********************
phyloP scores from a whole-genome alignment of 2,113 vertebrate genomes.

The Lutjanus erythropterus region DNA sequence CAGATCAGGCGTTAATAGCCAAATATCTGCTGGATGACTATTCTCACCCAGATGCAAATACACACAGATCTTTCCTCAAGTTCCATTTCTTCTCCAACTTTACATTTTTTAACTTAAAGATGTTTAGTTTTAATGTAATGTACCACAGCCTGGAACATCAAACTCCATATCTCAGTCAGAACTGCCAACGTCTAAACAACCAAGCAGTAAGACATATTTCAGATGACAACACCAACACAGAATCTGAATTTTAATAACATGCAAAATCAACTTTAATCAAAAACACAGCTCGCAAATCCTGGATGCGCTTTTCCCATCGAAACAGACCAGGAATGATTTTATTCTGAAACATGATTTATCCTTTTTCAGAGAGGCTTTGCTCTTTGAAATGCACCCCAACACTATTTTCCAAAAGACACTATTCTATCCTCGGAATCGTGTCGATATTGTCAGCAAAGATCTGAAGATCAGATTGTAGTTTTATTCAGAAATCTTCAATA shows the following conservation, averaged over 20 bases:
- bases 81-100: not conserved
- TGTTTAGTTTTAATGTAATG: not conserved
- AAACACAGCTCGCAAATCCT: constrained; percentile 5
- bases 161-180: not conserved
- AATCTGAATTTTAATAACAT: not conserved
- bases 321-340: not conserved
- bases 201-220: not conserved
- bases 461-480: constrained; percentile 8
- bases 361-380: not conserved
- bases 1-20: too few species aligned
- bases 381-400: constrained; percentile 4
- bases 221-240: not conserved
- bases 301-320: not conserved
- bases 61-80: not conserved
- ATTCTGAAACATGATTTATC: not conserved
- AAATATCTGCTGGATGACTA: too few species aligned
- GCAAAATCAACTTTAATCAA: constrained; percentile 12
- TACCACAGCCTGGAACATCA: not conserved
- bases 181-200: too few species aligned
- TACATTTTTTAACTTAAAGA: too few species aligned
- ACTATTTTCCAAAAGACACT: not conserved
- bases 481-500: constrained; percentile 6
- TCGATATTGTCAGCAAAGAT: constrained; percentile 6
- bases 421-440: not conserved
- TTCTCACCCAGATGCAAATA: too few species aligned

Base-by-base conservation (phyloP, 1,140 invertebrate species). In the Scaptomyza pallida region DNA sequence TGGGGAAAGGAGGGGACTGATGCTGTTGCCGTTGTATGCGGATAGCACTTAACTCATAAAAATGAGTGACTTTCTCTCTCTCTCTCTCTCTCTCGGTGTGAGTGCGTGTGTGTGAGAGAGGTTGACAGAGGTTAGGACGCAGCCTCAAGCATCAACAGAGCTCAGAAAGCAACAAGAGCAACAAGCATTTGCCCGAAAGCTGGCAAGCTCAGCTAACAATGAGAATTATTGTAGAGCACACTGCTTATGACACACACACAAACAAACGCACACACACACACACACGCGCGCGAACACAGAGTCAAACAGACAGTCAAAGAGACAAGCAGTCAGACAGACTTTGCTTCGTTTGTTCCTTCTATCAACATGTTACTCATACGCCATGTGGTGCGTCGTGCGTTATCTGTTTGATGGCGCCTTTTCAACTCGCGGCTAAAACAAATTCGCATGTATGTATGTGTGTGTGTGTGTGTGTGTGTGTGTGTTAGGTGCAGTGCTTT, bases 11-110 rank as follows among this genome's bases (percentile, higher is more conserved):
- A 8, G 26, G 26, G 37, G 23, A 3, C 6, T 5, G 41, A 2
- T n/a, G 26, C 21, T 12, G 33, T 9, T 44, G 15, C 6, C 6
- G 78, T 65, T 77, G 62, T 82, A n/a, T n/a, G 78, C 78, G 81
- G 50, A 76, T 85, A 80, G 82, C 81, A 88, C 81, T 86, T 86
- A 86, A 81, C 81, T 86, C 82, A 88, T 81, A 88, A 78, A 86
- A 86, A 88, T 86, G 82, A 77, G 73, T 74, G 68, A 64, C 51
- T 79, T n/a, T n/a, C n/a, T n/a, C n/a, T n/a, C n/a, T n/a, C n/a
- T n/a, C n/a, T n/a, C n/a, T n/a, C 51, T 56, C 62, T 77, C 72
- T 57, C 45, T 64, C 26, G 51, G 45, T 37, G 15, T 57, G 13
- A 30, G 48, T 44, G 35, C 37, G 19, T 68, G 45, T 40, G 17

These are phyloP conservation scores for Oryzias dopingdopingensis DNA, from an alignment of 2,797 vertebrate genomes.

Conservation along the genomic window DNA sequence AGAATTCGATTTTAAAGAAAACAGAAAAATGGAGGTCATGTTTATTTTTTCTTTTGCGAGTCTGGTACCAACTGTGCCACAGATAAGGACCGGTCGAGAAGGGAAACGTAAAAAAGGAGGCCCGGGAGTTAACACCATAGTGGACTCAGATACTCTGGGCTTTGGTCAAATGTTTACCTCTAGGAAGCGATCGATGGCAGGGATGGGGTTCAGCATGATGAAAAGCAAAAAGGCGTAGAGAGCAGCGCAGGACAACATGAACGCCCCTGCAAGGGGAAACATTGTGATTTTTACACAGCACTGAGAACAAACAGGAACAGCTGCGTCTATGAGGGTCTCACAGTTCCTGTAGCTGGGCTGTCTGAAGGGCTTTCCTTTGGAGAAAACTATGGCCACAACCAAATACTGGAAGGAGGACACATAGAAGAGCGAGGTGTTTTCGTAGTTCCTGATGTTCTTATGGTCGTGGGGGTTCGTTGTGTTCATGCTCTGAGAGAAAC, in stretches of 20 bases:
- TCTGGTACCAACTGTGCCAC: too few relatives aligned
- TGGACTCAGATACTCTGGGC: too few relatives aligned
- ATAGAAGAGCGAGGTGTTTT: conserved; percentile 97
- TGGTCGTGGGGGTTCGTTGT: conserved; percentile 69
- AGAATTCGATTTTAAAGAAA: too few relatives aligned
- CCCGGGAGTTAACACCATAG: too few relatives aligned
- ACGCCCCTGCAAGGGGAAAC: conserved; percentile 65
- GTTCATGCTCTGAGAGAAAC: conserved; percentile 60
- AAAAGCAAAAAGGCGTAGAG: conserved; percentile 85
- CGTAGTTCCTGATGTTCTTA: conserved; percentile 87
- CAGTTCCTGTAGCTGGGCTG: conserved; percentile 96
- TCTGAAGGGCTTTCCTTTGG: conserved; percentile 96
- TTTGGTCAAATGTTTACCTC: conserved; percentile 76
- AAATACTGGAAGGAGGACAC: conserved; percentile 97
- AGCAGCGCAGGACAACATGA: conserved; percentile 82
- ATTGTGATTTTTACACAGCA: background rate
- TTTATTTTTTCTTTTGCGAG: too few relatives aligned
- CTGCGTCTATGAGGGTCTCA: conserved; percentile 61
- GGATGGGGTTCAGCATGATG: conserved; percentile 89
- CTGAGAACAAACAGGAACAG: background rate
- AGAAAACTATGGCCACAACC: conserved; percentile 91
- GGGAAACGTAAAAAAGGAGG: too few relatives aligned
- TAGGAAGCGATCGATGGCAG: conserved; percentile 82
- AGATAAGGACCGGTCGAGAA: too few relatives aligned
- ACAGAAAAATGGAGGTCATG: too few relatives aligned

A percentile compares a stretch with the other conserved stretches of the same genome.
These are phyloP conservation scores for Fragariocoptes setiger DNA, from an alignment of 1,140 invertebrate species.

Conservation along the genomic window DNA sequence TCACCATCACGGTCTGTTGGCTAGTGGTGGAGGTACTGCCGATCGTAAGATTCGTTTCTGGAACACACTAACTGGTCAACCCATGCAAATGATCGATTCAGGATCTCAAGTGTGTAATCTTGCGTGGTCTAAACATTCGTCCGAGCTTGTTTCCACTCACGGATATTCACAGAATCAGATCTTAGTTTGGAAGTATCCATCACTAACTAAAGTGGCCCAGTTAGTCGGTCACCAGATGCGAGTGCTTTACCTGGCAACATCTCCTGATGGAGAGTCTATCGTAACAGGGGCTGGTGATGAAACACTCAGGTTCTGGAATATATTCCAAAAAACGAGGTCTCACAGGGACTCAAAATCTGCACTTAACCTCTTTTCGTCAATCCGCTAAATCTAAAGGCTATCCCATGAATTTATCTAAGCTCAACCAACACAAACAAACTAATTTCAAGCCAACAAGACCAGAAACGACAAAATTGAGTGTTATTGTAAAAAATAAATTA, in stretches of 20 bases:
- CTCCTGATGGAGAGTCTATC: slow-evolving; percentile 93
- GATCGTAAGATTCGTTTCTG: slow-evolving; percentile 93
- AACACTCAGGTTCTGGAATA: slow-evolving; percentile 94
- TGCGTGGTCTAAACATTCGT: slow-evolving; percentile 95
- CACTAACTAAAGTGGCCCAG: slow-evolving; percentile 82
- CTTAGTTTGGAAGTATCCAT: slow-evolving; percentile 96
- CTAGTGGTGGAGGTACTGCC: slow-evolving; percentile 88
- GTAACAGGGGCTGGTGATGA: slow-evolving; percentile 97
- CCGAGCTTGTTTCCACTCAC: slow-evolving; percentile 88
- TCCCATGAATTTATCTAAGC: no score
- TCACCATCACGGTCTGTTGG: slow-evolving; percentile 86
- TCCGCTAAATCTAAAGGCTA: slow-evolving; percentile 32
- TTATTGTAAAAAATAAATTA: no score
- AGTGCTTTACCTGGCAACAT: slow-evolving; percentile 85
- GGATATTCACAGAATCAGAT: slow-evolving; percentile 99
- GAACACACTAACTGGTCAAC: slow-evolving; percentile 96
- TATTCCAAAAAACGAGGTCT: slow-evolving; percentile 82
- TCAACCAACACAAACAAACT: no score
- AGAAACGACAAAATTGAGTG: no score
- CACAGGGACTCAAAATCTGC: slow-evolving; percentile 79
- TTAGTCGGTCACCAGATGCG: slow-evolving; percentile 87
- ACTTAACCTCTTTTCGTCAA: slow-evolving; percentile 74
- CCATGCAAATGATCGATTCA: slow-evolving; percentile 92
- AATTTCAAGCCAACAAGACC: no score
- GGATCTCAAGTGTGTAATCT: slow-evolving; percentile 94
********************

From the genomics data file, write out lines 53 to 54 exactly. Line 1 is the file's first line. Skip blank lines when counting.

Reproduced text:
- TTTGGTCAAATGTTTACCTC: conserved; percentile 76
- AAATACTGGAAGGAGGACAC: conserved; percentile 97